Damascus clashes: Rebels “not strong enough yet to topple Assad’s troops”

Damascus residents fleeing a neighbourhood hit by heavy shelling.
 
Fighting is escalating in Syria’s capital Damascus, where government forces are targeting neighbourhoods harbouring rebels by bombing them from helicopter gunships. With fierce clashes between Bashar al-Assad’s troops and rebel fighters on the ground, some Syrian activists are claiming the uprising is at a turning point. However, according to our Observers in Damascus, there may still be a long road ahead.
 
The past three days mark the fiercest fighting seen inside the capital since the beginning of the uprising in March of last year. Before, any clashes took place under the cover of darkness; now they’re indiscriminate.
 
The Free Syrian Army’s Joint Command, based in Homs, said in a statement Tuesday that “the battle for the liberation of Damascus has begun.” According to French news agency AFP, the joint command’s spokesman, Colonel Kassem Saadeddine, said: “We have a clear plan to control the whole of Damascus. We only have light weapons, but it’s enough.”
 
Also on Tuesday, Syria’s state-run news agency said that government troops are going after “terrorist elements,” which is the term it frequently uses to describe the government’s opponents.
 
Residents fleeing Damascus' southern Al Tadamon neighbourhood following heavy shelling.
Contributors

“With tanks surrounding the neighbourhood, it’s getting harder and harder for people to flee the bombing”

Diima (not her real name) is an activist in Damascus. She lives in the northern neighbourhood of Al Qaboon, but fled Tuesday morning after a night of heavy shelling. She is now staying in a safer part of the city.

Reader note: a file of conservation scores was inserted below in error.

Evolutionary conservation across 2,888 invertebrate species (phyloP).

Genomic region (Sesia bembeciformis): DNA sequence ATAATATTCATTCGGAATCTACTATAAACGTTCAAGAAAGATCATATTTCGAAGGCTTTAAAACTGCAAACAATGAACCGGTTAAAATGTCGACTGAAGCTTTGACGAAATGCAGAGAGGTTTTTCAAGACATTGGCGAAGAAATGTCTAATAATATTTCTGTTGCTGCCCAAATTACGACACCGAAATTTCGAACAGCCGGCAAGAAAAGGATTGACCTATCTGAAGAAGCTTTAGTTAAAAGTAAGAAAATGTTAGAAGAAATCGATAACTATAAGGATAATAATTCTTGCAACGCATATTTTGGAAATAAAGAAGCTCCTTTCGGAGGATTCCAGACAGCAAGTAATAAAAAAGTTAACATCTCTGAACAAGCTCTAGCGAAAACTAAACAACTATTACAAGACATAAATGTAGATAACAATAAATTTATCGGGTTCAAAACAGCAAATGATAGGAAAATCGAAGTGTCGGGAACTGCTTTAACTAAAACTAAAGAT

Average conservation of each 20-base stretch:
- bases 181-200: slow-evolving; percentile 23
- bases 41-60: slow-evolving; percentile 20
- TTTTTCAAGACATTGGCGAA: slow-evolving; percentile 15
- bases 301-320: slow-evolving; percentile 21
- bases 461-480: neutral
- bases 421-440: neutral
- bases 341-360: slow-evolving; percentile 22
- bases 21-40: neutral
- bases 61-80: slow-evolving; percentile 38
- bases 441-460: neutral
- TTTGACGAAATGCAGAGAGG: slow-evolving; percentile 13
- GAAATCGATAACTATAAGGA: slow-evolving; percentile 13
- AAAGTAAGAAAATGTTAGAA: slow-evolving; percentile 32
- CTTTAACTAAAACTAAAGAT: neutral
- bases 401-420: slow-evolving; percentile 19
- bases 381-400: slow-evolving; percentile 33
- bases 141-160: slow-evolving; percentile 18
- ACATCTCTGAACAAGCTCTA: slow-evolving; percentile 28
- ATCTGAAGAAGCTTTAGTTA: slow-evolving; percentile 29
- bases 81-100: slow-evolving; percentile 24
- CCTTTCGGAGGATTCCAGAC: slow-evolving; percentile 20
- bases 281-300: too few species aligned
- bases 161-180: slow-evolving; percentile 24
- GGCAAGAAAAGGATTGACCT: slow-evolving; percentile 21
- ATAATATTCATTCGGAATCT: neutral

Two of my relatives were killed last night – one was hit by shell debris and another by a sniper. My brother’s store burned to the ground after it was hit by a shell. Lots of fires broke out, but it was very difficult to extinguish them, because helicopters overhead continued to bomb us relentlessly and snipers were firing everywhere, too. Many people from my neighbourhood, including myself, fled to safer parts of the city. Al Qaboon continues to be heavily bombed today, and with tanks surrounding the neighbourhood, it’s getting harder and harder for people to flee.
 
This is the first time I’ve seen such a large crackdown inside the capital. It seems that the government is going all-out to squelch the revolution before the month of Ramadan begins.

“The Free Syrian Army has set up roadblocks around some neighbourhoods to try to protect them, but this will not protect them from tanks and helicopters”
 
The Syrian regime is targeting my neighbourhood and several others – Al Midan, Al Asaly, and Kafar Souseh – because they know that activists and soldiers from the Free Syrian Army are hiding there. And of course, the Free Syrian Army is fighting back, with what weapons they have – guns, rocket-propelled grenades – but they’re not strong enough yet to topple Al-Assad’s troops, who have heavy weaponry. The Free Syrian Army has set up roadblocks around some neighbourhoods to try to protect them, but this will not protect them from tanks and helicopters.
 

“We’re hearing reports that Free Syrian Army fighters from around the country are on their way to Damascus. This gives me hope that the wind may turn”

Sofy (not her real name) is an activist living in the Al Tadamon neighbourhood of in southern Damascus.
 
Al Tadamon was the first neighbourhood to be targeted by the regime’s troops; we’ve been under constant attack since Saturday afternoon. Soldiers shooting from tanks have destroyed homes and terrorized the population. The vast majority of civilians have fled the neighbourhood. The few left are men trying to keep their houses safe from looting.
 
There are a few of us activists that have stayed behind to make videos and report on what’s going on. There are also fighters from the Free Syrian Army, who are doing their best to keep the neighbourhood safe from the troops. They know the streets like the back of their hands, but they’re outmatched by the regime’s troops in terms of numbers and sheer force – we’re making calls to everyone we can think of to try to get them just a few hundred bullets, and basic things like that.
 
So it’s difficult for them right now, but we’re hearing that Free Syrian Army fighters from around the country are on their way to the capital, and should arrive within the next couple of days. This gives me hope that the wind may turn, and that we may win the battle for Damascus after all.

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